Deputy Prime Minister Chrystia Freeland said today the federal government plans to provide a one-time payment of $7 billion to provinces, territories, cities and First Nations communities to help them cover the cost of health services, COVID-19 vaccination campaigns and infrastructure projects.
“COVID-19 has placed extreme pressure on health care systems across the country. The pandemic is still here and many parts of our country are facing the threat of a third wave right now,” Freeland told a virtual press conference.
“This money will ensure that our health system will not buckle under the continued strain of the pandemic, under the pressures of the third wave and new variants.”
The proposed cash injection is detailed in a new bill, C-25, that Freeland tabled in the House of Commons this morning.
If passed, it would provide a $4 billion one-time increase to the Canada Health Transfer — the federal government’s primary contribution toward the cost of delivering health services in the provinces and territories. Another $1 billion would fund COVID-19 immunization campaigns across the country.
The remaining $2.2 billion would go to the Gas Tax Fund — a twice-yearly payment to provinces and territories which, in turn, transfer funds to municipalities to support local infrastructure priorities.
Infrastructure Minister Catherine McKenna said the increase to the Gas Tax Fund doubles the federal government’s yearly contribution and will help fund the construction or expansion of broadband internet access, public transit networks and recreation centres.
“We recognize the vital role that immediate investments in local infrastructure play in addressing the needs of cities and towns, as well as Indigenous communities, across our country,” said McKenna. “And of course, this is about getting Canadians back to work.”
Federal budget coming in April
The announcement comes just less than a month before the Liberal government unveils its first budget in over two years.
The budget is expected to provide a full accounting of all government spending through the pandemic, which has sent the deficit for the fiscal year to almost $400 billion.
It is also expected to outline the Liberals’ plan to spend between $70 billion and $100 billion over the coming years on stimulus to help the economy recover.
The $4 billion increase to the federal health transfer falls well short of the $28 billion boost premiers have been pushing for.
Right now, the provinces spend about $188 billion on health care and the federal government covers $42 billion — roughly 22 per cent of total costs. Premiers have asked for a permanent increase in the federal share to 35 per cent cent, which works out to an additional $28 billion and would bring the total federal share to $70 billion.
Premiers are asking the government to maintain this contribution level over time, with a minimum annual escalator of five per cent.
Prime Minister Justin Trudeau has said the federal government will keep its spending focus on emergency aid for the time being and won’t talk about long-term health care funding until after the pandemic is over.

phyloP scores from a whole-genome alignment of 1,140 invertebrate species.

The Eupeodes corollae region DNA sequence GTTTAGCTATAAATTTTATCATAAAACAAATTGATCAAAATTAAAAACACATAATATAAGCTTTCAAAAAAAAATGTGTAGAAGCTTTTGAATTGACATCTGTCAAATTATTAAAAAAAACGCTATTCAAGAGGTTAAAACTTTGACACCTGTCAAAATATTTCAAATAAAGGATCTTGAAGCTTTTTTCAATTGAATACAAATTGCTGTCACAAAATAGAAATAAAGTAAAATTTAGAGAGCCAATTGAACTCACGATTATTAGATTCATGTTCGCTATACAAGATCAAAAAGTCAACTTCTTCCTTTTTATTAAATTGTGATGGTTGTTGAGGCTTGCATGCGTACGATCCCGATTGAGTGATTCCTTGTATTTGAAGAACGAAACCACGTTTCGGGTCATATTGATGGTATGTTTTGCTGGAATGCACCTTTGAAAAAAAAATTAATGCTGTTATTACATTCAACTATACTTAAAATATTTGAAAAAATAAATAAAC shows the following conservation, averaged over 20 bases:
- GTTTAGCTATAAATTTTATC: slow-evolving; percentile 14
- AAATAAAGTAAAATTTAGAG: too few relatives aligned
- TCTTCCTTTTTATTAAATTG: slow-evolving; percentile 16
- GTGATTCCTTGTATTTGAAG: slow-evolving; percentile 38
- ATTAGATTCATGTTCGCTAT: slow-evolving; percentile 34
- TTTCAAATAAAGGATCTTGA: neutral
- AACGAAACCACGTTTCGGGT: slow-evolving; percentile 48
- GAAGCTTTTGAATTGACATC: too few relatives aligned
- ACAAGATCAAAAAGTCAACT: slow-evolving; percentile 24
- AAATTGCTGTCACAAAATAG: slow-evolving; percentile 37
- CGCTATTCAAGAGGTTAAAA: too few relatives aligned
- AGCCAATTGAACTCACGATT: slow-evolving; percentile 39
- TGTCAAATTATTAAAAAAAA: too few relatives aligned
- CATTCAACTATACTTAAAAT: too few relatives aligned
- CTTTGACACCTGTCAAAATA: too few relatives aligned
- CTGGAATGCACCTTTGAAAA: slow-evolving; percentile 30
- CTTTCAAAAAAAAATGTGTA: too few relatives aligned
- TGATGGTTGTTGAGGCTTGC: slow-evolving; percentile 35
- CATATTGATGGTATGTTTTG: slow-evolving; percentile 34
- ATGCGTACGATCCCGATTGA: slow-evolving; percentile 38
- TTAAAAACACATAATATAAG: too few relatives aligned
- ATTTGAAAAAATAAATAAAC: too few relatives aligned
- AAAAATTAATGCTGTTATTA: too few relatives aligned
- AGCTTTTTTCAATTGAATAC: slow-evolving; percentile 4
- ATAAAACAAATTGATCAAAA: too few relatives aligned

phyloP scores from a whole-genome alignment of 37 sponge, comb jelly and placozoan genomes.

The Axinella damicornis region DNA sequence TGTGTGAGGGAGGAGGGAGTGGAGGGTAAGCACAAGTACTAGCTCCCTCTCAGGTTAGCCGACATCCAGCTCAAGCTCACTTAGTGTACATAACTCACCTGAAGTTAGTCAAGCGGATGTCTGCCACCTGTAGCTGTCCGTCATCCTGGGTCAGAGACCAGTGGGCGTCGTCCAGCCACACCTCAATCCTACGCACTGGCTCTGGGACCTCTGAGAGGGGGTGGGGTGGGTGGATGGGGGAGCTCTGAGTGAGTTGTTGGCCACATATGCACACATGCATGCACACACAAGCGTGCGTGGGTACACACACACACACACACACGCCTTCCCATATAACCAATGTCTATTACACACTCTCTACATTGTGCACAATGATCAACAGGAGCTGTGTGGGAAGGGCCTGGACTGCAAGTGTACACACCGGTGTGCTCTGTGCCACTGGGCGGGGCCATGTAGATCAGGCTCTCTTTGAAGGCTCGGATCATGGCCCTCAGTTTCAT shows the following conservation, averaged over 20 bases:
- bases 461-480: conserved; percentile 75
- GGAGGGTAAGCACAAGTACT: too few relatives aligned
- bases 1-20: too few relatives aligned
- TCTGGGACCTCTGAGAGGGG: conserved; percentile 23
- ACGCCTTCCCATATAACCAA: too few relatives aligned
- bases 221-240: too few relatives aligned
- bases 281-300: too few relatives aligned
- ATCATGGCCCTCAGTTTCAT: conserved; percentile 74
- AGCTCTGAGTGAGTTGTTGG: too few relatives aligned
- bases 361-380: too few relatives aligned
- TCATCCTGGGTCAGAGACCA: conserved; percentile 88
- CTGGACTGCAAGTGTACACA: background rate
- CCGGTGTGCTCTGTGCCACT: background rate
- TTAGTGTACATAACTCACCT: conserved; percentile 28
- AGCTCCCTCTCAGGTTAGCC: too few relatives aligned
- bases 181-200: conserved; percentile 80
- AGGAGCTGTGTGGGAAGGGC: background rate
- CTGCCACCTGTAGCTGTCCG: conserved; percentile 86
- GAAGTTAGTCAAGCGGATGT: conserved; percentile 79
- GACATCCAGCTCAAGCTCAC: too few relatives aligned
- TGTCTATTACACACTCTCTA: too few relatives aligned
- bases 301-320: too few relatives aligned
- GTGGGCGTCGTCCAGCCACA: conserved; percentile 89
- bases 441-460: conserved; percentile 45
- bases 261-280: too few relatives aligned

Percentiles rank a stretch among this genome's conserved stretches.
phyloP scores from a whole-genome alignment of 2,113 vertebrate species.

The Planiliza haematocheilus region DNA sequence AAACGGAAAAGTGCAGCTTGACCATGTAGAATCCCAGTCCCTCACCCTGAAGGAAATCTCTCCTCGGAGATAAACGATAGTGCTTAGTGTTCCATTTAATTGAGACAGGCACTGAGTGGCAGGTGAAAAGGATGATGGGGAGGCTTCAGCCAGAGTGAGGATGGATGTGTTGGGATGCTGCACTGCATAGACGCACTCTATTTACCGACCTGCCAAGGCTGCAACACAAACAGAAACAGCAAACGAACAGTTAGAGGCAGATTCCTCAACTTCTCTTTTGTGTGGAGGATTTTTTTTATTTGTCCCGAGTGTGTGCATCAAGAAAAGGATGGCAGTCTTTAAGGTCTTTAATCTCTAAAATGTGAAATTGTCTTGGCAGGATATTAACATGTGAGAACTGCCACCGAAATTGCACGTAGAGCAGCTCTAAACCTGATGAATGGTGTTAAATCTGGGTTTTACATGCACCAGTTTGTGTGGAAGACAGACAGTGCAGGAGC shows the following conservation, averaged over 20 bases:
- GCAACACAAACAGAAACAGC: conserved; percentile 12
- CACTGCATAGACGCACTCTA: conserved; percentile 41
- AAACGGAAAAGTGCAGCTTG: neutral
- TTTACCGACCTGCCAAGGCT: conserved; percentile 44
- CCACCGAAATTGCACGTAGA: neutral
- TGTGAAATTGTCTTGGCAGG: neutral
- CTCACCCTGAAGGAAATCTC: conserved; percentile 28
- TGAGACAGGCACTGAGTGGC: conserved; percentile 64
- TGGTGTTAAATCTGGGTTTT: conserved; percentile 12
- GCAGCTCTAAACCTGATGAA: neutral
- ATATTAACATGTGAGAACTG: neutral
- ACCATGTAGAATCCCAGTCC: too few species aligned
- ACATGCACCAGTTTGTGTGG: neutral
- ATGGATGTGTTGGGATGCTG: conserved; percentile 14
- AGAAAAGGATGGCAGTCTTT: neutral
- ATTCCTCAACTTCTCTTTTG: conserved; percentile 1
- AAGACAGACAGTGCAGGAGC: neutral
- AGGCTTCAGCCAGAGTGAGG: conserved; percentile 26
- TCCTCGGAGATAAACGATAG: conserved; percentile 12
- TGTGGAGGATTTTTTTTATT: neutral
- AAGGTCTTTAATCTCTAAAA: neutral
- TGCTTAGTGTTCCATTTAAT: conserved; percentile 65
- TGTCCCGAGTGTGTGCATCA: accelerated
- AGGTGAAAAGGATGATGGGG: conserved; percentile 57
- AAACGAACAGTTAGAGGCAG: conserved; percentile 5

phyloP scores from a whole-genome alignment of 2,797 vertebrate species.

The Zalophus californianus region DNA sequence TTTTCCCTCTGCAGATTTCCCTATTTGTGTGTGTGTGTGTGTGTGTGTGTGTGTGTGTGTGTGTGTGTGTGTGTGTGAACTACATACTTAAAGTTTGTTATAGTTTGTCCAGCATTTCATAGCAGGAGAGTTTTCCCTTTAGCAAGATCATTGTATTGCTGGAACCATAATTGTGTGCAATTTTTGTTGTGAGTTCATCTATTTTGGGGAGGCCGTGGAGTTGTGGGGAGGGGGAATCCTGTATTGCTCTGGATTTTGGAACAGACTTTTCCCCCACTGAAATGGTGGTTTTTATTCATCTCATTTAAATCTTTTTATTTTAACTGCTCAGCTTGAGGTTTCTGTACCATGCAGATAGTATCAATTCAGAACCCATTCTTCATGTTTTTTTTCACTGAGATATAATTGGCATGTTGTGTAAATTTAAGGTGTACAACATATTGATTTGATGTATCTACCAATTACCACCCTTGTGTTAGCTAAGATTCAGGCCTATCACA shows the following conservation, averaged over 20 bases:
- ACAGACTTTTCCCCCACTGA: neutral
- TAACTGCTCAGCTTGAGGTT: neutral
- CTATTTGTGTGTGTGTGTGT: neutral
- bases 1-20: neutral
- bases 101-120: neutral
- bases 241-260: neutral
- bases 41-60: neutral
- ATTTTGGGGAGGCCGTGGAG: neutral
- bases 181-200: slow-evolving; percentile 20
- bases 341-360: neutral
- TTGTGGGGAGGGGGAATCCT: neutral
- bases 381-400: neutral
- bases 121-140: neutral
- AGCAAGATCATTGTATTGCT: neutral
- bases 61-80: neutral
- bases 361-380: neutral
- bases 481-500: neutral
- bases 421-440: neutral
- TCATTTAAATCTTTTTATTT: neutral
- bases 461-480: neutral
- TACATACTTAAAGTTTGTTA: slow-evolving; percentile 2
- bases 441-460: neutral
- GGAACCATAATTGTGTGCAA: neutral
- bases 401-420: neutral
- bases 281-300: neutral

Last summer, the government provided $19 billion to the provinces and territories through the Safe Restart Agreement to cover some of their costs related a number of priority areas in the fight against COVID-19.
Bloc MPs call for more funding
During question period in the House of Commons, Bloc Québécois MPs criticized the government for not meeting the premiers’ demand on health care spending.
Bloc MP Alain Therrien pressed Health Minister Patty Hajdu to commit to recurring transfers of $28 billion per year.
“Short-term funding, while helpful, does not allow the provinces and territories to address the long-term health care needs of Canadians,” said Therrien in French.
“Will the government commit to increasing health transfers on a recurring basis to cover 35 per cent of costs?”
Hajdu replied that the government has supported provinces with purchases of vaccines, PPE and medical equipment throughout the pandemic.
“What I have said repeatedly in this House, and what the prime minister has committed to repeatedly, is to be there for Canadians, to be there for Quebecers … throughout this pandemic and beyond,” she said.
“We will do whatever it takes to get Canadians through this pandemic and back on the road to recovery.”
To back her call for a “substantial” increase to health transfers, Bloc MP Andréanne Larouche cited a study released today by the Canadian Medical Association. The study predicts that a doubling of demand for elder care by 2031 will increase the annual cost of caring for aging Canadians from $29.7 billion per year in 2019 to $58.5 billion per year in 2031.
Minister of Seniors Deb Schulte said the government has supported seniors throughout the pandemic through tax-free payments, enhanced community supports and billions of dollars for provinces and territories for health care. She said the government’s focus in the short term is on managing the pandemic.
In a statement, the Canadian Medical Association welcomed the funding announcement.
“COVID-19 has stretched health care in Canada beyond its limits and this funding will help fill gaps that have only grown since the pandemic was first declared,” said CMA president Dr. Ann Collins.
“This new funding should be directed to addressing the ever-growing backlog of surgeries caused by the pandemic and adding sorely needed resources to our public health capacity.”
Collins called on the federal government to continue talks with the provinces and territories toward reaching long-term funding arrangements.